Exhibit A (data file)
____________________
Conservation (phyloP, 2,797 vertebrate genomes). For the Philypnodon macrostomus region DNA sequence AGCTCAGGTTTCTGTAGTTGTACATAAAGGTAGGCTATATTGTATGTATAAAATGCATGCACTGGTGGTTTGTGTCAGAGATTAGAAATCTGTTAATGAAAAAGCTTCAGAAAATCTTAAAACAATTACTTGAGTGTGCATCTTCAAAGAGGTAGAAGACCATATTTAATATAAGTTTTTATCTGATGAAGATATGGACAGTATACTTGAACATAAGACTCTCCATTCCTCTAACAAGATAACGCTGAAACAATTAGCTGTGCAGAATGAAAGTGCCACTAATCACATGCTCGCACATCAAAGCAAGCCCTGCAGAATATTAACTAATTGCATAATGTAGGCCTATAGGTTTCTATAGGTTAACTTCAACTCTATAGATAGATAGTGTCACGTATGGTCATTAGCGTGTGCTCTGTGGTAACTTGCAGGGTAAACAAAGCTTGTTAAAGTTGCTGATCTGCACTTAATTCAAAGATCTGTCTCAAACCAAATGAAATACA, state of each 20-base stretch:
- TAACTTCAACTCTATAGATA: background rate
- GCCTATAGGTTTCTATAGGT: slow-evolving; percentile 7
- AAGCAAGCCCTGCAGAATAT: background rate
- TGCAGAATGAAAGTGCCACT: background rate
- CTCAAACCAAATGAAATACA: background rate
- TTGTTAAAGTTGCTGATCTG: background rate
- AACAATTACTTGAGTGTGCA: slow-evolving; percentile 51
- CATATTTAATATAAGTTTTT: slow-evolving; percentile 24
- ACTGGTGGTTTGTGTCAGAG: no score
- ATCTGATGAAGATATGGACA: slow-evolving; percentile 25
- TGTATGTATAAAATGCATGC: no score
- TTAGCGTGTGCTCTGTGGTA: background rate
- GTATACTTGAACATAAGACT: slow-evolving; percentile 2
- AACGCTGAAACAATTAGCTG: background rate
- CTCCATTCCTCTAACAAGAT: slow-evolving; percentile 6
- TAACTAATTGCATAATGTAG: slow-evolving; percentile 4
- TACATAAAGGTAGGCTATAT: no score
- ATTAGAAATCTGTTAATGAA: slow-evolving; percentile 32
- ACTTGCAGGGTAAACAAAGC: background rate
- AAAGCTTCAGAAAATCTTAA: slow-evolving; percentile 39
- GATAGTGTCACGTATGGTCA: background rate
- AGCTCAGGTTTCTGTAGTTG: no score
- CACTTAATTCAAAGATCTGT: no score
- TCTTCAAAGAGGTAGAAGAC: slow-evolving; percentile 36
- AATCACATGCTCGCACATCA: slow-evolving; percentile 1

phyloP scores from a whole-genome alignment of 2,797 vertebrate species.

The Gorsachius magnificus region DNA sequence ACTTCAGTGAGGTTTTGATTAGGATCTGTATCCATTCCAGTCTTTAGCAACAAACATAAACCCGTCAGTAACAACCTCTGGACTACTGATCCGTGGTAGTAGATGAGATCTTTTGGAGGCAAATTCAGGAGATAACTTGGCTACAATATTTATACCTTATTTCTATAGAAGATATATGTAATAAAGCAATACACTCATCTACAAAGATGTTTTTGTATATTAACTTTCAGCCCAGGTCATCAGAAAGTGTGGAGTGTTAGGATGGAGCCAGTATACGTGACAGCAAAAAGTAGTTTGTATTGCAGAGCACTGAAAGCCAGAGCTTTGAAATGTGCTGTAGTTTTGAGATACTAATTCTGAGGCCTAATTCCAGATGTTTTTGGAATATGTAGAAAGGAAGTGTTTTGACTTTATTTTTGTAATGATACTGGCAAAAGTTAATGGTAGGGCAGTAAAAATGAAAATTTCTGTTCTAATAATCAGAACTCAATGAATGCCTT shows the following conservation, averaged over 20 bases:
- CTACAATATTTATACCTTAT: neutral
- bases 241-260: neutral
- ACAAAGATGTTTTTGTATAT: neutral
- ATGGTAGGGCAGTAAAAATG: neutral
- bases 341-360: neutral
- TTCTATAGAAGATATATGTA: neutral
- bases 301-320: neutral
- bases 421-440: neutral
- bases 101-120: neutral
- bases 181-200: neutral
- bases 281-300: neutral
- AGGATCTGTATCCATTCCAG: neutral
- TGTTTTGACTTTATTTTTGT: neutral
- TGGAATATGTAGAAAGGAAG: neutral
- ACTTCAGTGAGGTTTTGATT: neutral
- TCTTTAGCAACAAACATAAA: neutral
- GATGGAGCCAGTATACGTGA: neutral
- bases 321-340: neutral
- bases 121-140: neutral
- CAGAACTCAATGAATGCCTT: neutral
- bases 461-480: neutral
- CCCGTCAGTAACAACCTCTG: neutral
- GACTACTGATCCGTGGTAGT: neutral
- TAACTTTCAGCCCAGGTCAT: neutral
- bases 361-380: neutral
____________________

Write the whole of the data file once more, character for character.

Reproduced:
Conservation (phyloP, 2,797 vertebrate genomes). For the Philypnodon macrostomus region DNA sequence AGCTCAGGTTTCTGTAGTTGTACATAAAGGTAGGCTATATTGTATGTATAAAATGCATGCACTGGTGGTTTGTGTCAGAGATTAGAAATCTGTTAATGAAAAAGCTTCAGAAAATCTTAAAACAATTACTTGAGTGTGCATCTTCAAAGAGGTAGAAGACCATATTTAATATAAGTTTTTATCTGATGAAGATATGGACAGTATACTTGAACATAAGACTCTCCATTCCTCTAACAAGATAACGCTGAAACAATTAGCTGTGCAGAATGAAAGTGCCACTAATCACATGCTCGCACATCAAAGCAAGCCCTGCAGAATATTAACTAATTGCATAATGTAGGCCTATAGGTTTCTATAGGTTAACTTCAACTCTATAGATAGATAGTGTCACGTATGGTCATTAGCGTGTGCTCTGTGGTAACTTGCAGGGTAAACAAAGCTTGTTAAAGTTGCTGATCTGCACTTAATTCAAAGATCTGTCTCAAACCAAATGAAATACA, state of each 20-base stretch:
- TAACTTCAACTCTATAGATA: background rate
- GCCTATAGGTTTCTATAGGT: slow-evolving; percentile 7
- AAGCAAGCCCTGCAGAATAT: background rate
- TGCAGAATGAAAGTGCCACT: background rate
- CTCAAACCAAATGAAATACA: background rate
- TTGTTAAAGTTGCTGATCTG: background rate
- AACAATTACTTGAGTGTGCA: slow-evolving; percentile 51
- CATATTTAATATAAGTTTTT: slow-evolving; percentile 24
- ACTGGTGGTTTGTGTCAGAG: no score
- ATCTGATGAAGATATGGACA: slow-evolving; percentile 25
- TGTATGTATAAAATGCATGC: no score
- TTAGCGTGTGCTCTGTGGTA: background rate
- GTATACTTGAACATAAGACT: slow-evolving; percentile 2
- AACGCTGAAACAATTAGCTG: background rate
- CTCCATTCCTCTAACAAGAT: slow-evolving; percentile 6
- TAACTAATTGCATAATGTAG: slow-evolving; percentile 4
- TACATAAAGGTAGGCTATAT: no score
- ATTAGAAATCTGTTAATGAA: slow-evolving; percentile 32
- ACTTGCAGGGTAAACAAAGC: background rate
- AAAGCTTCAGAAAATCTTAA: slow-evolving; percentile 39
- GATAGTGTCACGTATGGTCA: background rate
- AGCTCAGGTTTCTGTAGTTG: no score
- CACTTAATTCAAAGATCTGT: no score
- TCTTCAAAGAGGTAGAAGAC: slow-evolving; percentile 36
- AATCACATGCTCGCACATCA: slow-evolving; percentile 1

phyloP scores from a whole-genome alignment of 2,797 vertebrate species.

The Gorsachius magnificus region DNA sequence ACTTCAGTGAGGTTTTGATTAGGATCTGTATCCATTCCAGTCTTTAGCAACAAACATAAACCCGTCAGTAACAACCTCTGGACTACTGATCCGTGGTAGTAGATGAGATCTTTTGGAGGCAAATTCAGGAGATAACTTGGCTACAATATTTATACCTTATTTCTATAGAAGATATATGTAATAAAGCAATACACTCATCTACAAAGATGTTTTTGTATATTAACTTTCAGCCCAGGTCATCAGAAAGTGTGGAGTGTTAGGATGGAGCCAGTATACGTGACAGCAAAAAGTAGTTTGTATTGCAGAGCACTGAAAGCCAGAGCTTTGAAATGTGCTGTAGTTTTGAGATACTAATTCTGAGGCCTAATTCCAGATGTTTTTGGAATATGTAGAAAGGAAGTGTTTTGACTTTATTTTTGTAATGATACTGGCAAAAGTTAATGGTAGGGCAGTAAAAATGAAAATTTCTGTTCTAATAATCAGAACTCAATGAATGCCTT shows the following conservation, averaged over 20 bases:
- CTACAATATTTATACCTTAT: neutral
- bases 241-260: neutral
- ACAAAGATGTTTTTGTATAT: neutral
- ATGGTAGGGCAGTAAAAATG: neutral
- bases 341-360: neutral
- TTCTATAGAAGATATATGTA: neutral
- bases 301-320: neutral
- bases 421-440: neutral
- bases 101-120: neutral
- bases 181-200: neutral
- bases 281-300: neutral
- AGGATCTGTATCCATTCCAG: neutral
- TGTTTTGACTTTATTTTTGT: neutral
- TGGAATATGTAGAAAGGAAG: neutral
- ACTTCAGTGAGGTTTTGATT: neutral
- TCTTTAGCAACAAACATAAA: neutral
- GATGGAGCCAGTATACGTGA: neutral
- bases 321-340: neutral
- bases 121-140: neutral
- CAGAACTCAATGAATGCCTT: neutral
- bases 461-480: neutral
- CCCGTCAGTAACAACCTCTG: neutral
- GACTACTGATCCGTGGTAGT: neutral
- TAACTTTCAGCCCAGGTCAT: neutral
- bases 361-380: neutral